Put emphasis on key copy elements and give your email designs a little special something with text highlight effects. Here's how. 

As an email designer, you’ve got multiple tools in your typography toolkit to help you put emphasis on key copy elements. You can adjust the colour and font size of certain text elements to adjust their visual hierarchy and apply styles like italics or bold text to make certain bits of copy stand out.

There’s one technique though that’s rarely used—even though it’s simple and powerful: text highlighting.

Using a highlight effect on key elements of copy, whether that’s headlines, subheaders, CTAs, or other key bits on information, can help draw your subscribers’ eyes to the most important content in your email. Plus, if it’s done well, it can be a truly unique design element that will make your emails stand out in the inbox.

Curious what that could look like? Let’s dive into a few examples.

How brands use highlighter effects in their email designs

Check out this beautiful email by Burrow. The designers at Burrow use a bright yellow highlight effect to put their headlines in the spotlight. It makes the headlines stand out and helps structure the content in a way that makes it easy for the reader to skim.

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Source: Really Good Emails

This email from the folks at Mailchimp is another stunning example of the powerful use of highlighted text. Here, the white copy is placed on a black background to make it stand out from the bright-colored background images. It’s simple—and really beautiful.

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Source: Really Good Emails

You don’t have to highlight full sentences or headlines though. This email from GoPro uses text highlights to put emphasis on single words, swapping the color scheme from dark copy on a bright background to the exact opposite.

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Source: Really Good Emails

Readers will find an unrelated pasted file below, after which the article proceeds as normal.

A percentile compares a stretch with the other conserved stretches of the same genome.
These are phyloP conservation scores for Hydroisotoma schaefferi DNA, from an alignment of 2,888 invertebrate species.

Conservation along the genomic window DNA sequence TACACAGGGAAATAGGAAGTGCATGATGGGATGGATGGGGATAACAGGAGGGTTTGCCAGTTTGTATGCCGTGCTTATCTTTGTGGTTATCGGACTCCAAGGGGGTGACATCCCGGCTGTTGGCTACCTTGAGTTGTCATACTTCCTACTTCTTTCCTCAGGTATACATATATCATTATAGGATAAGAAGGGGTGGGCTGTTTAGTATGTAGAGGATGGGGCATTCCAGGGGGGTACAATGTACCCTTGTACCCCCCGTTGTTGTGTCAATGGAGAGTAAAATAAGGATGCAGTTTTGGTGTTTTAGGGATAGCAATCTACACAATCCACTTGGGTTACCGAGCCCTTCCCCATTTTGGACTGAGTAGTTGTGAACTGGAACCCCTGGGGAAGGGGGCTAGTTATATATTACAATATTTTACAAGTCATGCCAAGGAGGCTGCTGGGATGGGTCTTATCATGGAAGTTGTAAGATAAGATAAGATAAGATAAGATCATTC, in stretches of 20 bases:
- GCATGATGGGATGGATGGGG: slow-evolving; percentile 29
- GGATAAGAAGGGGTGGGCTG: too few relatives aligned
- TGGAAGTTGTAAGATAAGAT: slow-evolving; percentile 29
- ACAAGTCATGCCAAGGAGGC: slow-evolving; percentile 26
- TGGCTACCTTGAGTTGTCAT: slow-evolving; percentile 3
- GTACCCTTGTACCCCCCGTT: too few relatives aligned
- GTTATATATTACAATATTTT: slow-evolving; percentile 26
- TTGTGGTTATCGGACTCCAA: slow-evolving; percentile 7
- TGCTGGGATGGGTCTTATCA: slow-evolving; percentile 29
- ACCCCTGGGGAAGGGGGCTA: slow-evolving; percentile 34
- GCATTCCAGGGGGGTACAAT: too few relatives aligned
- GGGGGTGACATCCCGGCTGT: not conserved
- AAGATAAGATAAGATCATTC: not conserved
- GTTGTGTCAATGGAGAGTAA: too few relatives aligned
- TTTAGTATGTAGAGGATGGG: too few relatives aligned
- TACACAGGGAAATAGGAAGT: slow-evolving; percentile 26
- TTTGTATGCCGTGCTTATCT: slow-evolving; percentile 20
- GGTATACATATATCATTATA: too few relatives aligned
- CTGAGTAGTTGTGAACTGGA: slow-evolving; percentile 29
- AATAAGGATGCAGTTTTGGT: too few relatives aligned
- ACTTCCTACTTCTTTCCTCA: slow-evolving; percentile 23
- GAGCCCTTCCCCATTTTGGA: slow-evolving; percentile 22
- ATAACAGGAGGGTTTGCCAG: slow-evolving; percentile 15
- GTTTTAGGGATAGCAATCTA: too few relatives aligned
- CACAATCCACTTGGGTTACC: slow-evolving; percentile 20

It’s a simple trick but it draws the subscriber’s eye to the words that are so key to this campaign. If you just skim the email, what’s the words that jump out to you? Travel, Adventure, Sports.

To show you how much of a difference this simple design element makes, check out the comparison below. It’s the exact same email, but in the version on the right we’ve removed the highlight effect. It’s still a good looking email—but it’s the highlight effect on the headlines that makes this email truly special.

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How to use a highlight effect in your next email campaign

Are you inspired by these good-looking emails? Here’s the good news: Implementing a highlight effect on your copy is really easy. All you need to do is add the background-color property to the copy you’d like to highlight.

You can see how easy that is when you take a peek at Burrow’s email code:

<span style="background-color: #FFF574; padding: 4px">What if I’m moving soon, and want to delay my order until after I get into my new place?</span>

You’ll see that Burrow’s email designers simply wrapped a span around the copy that they wanted to highlight, and then added a style attribute to set the background color for the selected copy to bright yellow. That’s it. I told you it’s easy!

You could achieve the same effect by using the background property but background-color shows better support across email clients, so we recommend using that.

To change the highlight color, simply swap out the color code. Plus, you can decide how bold you’d like your highlight effect to be by adjusting the padding like this:

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How to set text highlight effects in Taxi

You’d like to give your team the option to add text highlight effects to their email in Taxi? Here’s how to do that.

Let’s assume you’d like to use text highlights to set up an inverted background effect like we’ve seen in the GoPro email above. To do that, you’ll have to set up that styling—white copy on a dark background—as a rich style example. We’ll name the style “inverted background”:

<editable name="text" rich> <span style="padding:0px 5px; background-color: #333333; color: #ffffff;" name="inverted_background" rich-style-example>one</span> </editable>

Once the rich style example is set up, you can easily apply the reverted background style to your email campaigns like this:

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